HYDERABAD: If the adage ‘you are what you eat’ is true, Hyderabadis stand the risk of exposure to lethal pesticides in the vegetables they consume. A study carried out by the National Institute of Nutrition (NIN) has found that pesticide residues in some of the vegetables and fruits sold at Rythu Bazaars or by street vendors are above the internationally stipulated maximum residual levels (MRL).
Green grapes and okra (lady’s finger) are the most contaminated. The NIN study analyzed fruits and vegetables sold by Rythu Bazars and street vendors in five zones in Hyderabad: Erragadda, Kukatpally, Mehdipatnam, Falaknuma and Lal Bahadur Nagar. It assessed residual pesticide levels in egg plant (brinjal), cauliflower, okra, tomato and chilli among vegetables, and grapes and apples among fruits.
The study found that green grapes, for instance, had residues of 18 pesticides, of which five were present in all the samples analyzed. The mean concentration of imidacloprid— a pesticide rated by WHO as moderately toxic to mammals— in green grapes was found to be 0.702 mg per kg whereas the acceptable MRL for spraying it is 1 mg per kg. Among the vegetables studied, okra too registered the presence of 18 pesticides of which 11 were present in all samples.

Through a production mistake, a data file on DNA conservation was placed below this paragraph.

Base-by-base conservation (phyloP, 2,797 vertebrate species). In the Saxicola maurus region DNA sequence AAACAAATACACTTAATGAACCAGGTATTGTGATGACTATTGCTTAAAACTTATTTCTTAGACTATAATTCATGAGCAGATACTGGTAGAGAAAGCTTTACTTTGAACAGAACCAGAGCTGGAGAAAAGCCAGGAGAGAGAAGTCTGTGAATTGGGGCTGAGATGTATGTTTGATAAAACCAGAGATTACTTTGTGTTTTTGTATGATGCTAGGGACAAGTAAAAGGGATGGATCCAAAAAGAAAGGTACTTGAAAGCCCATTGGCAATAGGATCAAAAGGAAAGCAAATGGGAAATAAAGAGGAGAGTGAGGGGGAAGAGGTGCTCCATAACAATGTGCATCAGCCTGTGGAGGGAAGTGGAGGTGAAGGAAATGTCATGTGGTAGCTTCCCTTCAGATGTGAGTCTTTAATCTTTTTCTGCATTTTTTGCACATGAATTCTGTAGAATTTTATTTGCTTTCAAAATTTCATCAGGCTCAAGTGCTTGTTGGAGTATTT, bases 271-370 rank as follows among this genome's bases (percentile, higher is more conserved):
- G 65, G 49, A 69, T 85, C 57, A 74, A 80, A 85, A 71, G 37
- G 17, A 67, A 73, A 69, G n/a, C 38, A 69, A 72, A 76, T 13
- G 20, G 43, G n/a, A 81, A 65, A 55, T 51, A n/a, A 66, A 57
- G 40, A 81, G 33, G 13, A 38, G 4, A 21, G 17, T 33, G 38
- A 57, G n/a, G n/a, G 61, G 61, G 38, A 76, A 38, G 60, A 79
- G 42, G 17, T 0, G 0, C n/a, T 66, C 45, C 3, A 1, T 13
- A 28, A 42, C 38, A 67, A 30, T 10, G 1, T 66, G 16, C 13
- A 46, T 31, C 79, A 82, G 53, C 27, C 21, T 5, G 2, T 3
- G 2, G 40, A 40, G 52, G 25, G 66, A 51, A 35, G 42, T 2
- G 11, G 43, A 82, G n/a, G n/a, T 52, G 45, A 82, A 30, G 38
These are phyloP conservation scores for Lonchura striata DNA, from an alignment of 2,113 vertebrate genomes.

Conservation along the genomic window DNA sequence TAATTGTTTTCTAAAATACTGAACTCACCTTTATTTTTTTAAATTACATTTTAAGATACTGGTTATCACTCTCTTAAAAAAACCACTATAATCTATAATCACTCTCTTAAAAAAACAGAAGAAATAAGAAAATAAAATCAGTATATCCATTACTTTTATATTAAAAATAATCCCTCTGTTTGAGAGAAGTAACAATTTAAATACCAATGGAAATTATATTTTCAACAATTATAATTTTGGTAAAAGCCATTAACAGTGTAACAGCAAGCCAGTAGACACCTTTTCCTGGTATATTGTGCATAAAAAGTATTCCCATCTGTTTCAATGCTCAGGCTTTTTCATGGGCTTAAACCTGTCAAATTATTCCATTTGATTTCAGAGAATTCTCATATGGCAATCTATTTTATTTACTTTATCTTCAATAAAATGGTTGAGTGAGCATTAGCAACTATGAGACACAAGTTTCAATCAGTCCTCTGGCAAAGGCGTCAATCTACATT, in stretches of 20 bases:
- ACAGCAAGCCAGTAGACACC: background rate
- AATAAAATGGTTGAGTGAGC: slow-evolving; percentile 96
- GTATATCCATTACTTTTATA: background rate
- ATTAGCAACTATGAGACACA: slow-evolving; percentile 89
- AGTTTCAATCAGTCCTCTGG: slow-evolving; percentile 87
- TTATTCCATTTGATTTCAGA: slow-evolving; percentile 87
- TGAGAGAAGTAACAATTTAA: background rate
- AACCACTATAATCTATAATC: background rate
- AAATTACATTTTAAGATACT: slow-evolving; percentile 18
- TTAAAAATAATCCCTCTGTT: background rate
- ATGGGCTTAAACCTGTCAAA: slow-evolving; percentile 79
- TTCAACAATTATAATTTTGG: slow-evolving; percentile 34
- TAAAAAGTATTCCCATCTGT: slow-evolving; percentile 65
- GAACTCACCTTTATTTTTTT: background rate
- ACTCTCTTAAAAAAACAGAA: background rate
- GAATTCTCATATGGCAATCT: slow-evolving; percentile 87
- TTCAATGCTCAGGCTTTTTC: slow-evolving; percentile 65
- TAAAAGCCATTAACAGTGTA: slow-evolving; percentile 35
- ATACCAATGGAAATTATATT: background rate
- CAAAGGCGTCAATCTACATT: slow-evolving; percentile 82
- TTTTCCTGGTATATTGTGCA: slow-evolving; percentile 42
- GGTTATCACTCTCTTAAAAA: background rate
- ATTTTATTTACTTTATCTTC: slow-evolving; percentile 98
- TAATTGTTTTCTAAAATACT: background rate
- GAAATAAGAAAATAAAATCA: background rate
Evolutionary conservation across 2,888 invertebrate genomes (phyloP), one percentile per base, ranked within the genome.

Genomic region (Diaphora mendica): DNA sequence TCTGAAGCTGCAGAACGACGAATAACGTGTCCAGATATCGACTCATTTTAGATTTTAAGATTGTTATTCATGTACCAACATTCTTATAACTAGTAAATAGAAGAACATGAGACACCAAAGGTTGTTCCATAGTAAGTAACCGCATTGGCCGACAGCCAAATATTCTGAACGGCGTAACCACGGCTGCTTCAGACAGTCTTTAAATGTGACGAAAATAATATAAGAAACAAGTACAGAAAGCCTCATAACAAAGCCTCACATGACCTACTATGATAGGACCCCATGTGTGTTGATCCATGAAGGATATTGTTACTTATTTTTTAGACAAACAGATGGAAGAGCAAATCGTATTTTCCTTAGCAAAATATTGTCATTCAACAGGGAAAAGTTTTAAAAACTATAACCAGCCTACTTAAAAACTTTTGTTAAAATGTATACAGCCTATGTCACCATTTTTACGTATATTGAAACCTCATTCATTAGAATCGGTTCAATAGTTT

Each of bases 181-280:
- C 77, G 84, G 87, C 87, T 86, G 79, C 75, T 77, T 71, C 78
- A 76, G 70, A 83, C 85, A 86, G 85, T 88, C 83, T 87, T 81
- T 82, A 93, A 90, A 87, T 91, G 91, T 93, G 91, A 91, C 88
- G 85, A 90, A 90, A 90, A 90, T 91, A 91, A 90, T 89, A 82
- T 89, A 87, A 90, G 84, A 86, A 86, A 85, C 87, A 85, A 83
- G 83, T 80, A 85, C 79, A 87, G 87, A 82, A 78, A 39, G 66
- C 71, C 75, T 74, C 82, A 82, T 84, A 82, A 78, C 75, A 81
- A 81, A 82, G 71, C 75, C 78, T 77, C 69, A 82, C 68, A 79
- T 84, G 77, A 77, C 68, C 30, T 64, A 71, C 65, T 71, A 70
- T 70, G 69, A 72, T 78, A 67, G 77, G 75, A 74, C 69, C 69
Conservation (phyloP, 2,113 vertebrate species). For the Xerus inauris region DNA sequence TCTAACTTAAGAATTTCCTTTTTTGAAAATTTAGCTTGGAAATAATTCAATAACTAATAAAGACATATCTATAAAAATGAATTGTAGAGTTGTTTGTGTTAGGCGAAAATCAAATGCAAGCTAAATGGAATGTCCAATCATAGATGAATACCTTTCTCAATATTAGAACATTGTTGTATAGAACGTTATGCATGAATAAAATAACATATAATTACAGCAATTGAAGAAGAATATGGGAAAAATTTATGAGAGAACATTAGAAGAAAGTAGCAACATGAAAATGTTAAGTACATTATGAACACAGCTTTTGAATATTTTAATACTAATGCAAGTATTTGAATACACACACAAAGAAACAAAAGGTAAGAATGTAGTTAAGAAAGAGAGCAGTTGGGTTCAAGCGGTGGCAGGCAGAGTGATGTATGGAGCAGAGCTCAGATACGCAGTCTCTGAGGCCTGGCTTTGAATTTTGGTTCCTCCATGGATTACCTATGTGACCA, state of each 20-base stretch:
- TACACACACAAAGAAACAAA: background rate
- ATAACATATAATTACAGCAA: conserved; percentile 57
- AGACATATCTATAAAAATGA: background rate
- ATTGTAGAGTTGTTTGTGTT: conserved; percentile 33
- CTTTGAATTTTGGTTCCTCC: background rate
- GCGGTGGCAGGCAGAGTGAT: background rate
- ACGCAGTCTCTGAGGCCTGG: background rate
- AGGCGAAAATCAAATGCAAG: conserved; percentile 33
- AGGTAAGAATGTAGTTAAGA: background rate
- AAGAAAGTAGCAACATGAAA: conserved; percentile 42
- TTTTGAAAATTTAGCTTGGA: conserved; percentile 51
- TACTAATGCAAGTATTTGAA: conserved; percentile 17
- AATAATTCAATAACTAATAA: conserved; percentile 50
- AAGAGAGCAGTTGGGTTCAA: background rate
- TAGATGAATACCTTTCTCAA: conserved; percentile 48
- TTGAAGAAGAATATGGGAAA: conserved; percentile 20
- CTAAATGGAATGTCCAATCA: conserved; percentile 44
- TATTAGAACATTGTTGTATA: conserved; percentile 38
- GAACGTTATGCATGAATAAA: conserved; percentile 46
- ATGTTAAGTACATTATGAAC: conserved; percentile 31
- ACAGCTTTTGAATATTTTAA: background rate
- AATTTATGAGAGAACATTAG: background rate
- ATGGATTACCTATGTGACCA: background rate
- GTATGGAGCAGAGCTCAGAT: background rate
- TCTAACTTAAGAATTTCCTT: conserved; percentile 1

The study, reported in the journal Food Research International, also found that pesticide residue levels were higher than those reported by similar studies published earlier. The concentration of organophosphates was found to be especially high in the vegetable samples.
“This class of pesticides can cause neurotoxicity upon prolonged exposure which would result from consumption over some 20 years,” said Dr S N Sinha of NIN’s Food and Drug Toxicology Research Centre, who conducted the studies.
The main reason for the high residue levels is the unregulated use of pesticides by farmers who have no guidance on the permissible limits, says Dr Sinha.
India does not have in place a protocol of MRLs for all the pesticides used by farmers. So far, MRLs have been set for only 185 of the 815 molecules included in the schedule to the Insecticide Act, 1968. The study therefore relies on limits set by the Food and Agriculture Organization and World Health Organization (WHO).
“There are several banned pesticides farmers continue to use as they are unaware of proper limits. Further, farmers rely on information given by unqualified retailers on the choice of pesticides and their dosage,” said Dr Sinha.